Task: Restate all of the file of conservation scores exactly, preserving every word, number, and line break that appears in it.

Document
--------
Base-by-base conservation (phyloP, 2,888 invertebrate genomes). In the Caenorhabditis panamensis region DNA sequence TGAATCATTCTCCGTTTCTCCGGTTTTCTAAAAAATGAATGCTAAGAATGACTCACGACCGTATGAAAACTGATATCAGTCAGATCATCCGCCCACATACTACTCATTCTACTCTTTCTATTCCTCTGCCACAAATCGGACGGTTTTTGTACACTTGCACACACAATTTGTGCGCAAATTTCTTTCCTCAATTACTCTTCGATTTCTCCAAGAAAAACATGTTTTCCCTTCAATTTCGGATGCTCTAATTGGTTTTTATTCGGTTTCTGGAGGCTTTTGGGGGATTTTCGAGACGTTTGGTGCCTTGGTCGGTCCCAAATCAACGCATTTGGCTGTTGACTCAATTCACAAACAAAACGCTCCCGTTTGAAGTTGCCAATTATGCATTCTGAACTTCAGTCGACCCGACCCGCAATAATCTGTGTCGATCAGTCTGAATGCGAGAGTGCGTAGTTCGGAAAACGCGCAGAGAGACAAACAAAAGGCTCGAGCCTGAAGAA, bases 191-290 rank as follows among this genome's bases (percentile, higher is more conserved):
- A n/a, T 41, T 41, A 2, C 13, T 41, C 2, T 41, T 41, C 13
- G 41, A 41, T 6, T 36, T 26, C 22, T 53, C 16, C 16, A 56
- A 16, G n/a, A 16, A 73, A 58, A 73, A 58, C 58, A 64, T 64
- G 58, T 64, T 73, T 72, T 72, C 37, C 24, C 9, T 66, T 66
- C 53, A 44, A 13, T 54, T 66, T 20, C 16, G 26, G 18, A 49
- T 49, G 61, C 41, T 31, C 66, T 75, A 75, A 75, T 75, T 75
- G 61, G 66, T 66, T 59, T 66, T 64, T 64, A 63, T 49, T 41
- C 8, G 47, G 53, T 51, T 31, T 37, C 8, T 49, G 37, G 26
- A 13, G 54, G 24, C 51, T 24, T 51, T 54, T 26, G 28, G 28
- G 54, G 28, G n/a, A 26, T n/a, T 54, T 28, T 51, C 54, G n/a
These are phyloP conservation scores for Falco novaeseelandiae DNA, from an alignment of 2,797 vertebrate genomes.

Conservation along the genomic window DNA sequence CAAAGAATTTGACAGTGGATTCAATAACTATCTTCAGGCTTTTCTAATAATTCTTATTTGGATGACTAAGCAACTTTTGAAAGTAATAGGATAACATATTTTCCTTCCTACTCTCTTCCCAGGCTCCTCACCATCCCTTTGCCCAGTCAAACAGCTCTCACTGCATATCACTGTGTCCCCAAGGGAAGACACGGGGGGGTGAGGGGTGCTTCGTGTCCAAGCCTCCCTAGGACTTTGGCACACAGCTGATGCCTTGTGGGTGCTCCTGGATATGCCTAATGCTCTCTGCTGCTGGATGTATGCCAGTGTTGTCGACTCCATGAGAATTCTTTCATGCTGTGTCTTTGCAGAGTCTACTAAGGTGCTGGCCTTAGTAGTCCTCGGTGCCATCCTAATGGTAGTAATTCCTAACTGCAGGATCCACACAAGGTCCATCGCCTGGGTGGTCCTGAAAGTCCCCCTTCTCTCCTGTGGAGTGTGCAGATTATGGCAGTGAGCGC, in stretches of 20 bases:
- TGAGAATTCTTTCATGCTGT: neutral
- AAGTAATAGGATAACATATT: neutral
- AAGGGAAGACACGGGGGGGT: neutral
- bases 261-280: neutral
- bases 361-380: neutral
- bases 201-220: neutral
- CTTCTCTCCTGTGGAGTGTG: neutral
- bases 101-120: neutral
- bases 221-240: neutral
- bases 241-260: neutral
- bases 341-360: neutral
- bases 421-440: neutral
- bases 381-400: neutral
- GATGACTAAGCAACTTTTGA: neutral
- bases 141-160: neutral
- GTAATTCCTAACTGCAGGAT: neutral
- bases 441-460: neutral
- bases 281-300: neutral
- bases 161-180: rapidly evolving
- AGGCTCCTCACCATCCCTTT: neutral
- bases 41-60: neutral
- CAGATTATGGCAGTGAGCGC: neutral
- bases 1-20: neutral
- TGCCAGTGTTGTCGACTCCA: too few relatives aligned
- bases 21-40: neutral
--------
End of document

Base-by-base conservation (phyloP, 2,888 invertebrate genomes). In the Caenorhabditis panamensis region DNA sequence TGAATCATTCTCCGTTTCTCCGGTTTTCTAAAAAATGAATGCTAAGAATGACTCACGACCGTATGAAAACTGATATCAGTCAGATCATCCGCCCACATACTACTCATTCTACTCTTTCTATTCCTCTGCCACAAATCGGACGGTTTTTGTACACTTGCACACACAATTTGTGCGCAAATTTCTTTCCTCAATTACTCTTCGATTTCTCCAAGAAAAACATGTTTTCCCTTCAATTTCGGATGCTCTAATTGGTTTTTATTCGGTTTCTGGAGGCTTTTGGGGGATTTTCGAGACGTTTGGTGCCTTGGTCGGTCCCAAATCAACGCATTTGGCTGTTGACTCAATTCACAAACAAAACGCTCCCGTTTGAAGTTGCCAATTATGCATTCTGAACTTCAGTCGACCCGACCCGCAATAATCTGTGTCGATCAGTCTGAATGCGAGAGTGCGTAGTTCGGAAAACGCGCAGAGAGACAAACAAAAGGCTCGAGCCTGAAGAA, bases 191-290 rank as follows among this genome's bases (percentile, higher is more conserved):
- A n/a, T 41, T 41, A 2, C 13, T 41, C 2, T 41, T 41, C 13
- G 41, A 41, T 6, T 36, T 26, C 22, T 53, C 16, C 16, A 56
- A 16, G n/a, A 16, A 73, A 58, A 73, A 58, C 58, A 64, T 64
- G 58, T 64, T 73, T 72, T 72, C 37, C 24, C 9, T 66, T 66
- C 53, A 44, A 13, T 54, T 66, T 20, C 16, G 26, G 18, A 49
- T 49, G 61, C 41, T 31, C 66, T 75, A 75, A 75, T 75, T 75
- G 61, G 66, T 66, T 59, T 66, T 64, T 64, A 63, T 49, T 41
- C 8, G 47, G 53, T 51, T 31, T 37, C 8, T 49, G 37, G 26
- A 13, G 54, G 24, C 51, T 24, T 51, T 54, T 26, G 28, G 28
- G 54, G 28, G n/a, A 26, T n/a, T 54, T 28, T 51, C 54, G n/a
These are phyloP conservation scores for Falco novaeseelandiae DNA, from an alignment of 2,797 vertebrate genomes.

Conservation along the genomic window DNA sequence CAAAGAATTTGACAGTGGATTCAATAACTATCTTCAGGCTTTTCTAATAATTCTTATTTGGATGACTAAGCAACTTTTGAAAGTAATAGGATAACATATTTTCCTTCCTACTCTCTTCCCAGGCTCCTCACCATCCCTTTGCCCAGTCAAACAGCTCTCACTGCATATCACTGTGTCCCCAAGGGAAGACACGGGGGGGTGAGGGGTGCTTCGTGTCCAAGCCTCCCTAGGACTTTGGCACACAGCTGATGCCTTGTGGGTGCTCCTGGATATGCCTAATGCTCTCTGCTGCTGGATGTATGCCAGTGTTGTCGACTCCATGAGAATTCTTTCATGCTGTGTCTTTGCAGAGTCTACTAAGGTGCTGGCCTTAGTAGTCCTCGGTGCCATCCTAATGGTAGTAATTCCTAACTGCAGGATCCACACAAGGTCCATCGCCTGGGTGGTCCTGAAAGTCCCCCTTCTCTCCTGTGGAGTGTGCAGATTATGGCAGTGAGCGC, in stretches of 20 bases:
- TGAGAATTCTTTCATGCTGT: neutral
- AAGTAATAGGATAACATATT: neutral
- AAGGGAAGACACGGGGGGGT: neutral
- bases 261-280: neutral
- bases 361-380: neutral
- bases 201-220: neutral
- CTTCTCTCCTGTGGAGTGTG: neutral
- bases 101-120: neutral
- bases 221-240: neutral
- bases 241-260: neutral
- bases 341-360: neutral
- bases 421-440: neutral
- bases 381-400: neutral
- GATGACTAAGCAACTTTTGA: neutral
- bases 141-160: neutral
- GTAATTCCTAACTGCAGGAT: neutral
- bases 441-460: neutral
- bases 281-300: neutral
- bases 161-180: rapidly evolving
- AGGCTCCTCACCATCCCTTT: neutral
- bases 41-60: neutral
- CAGATTATGGCAGTGAGCGC: neutral
- bases 1-20: neutral
- TGCCAGTGTTGTCGACTCCA: too few relatives aligned
- bases 21-40: neutral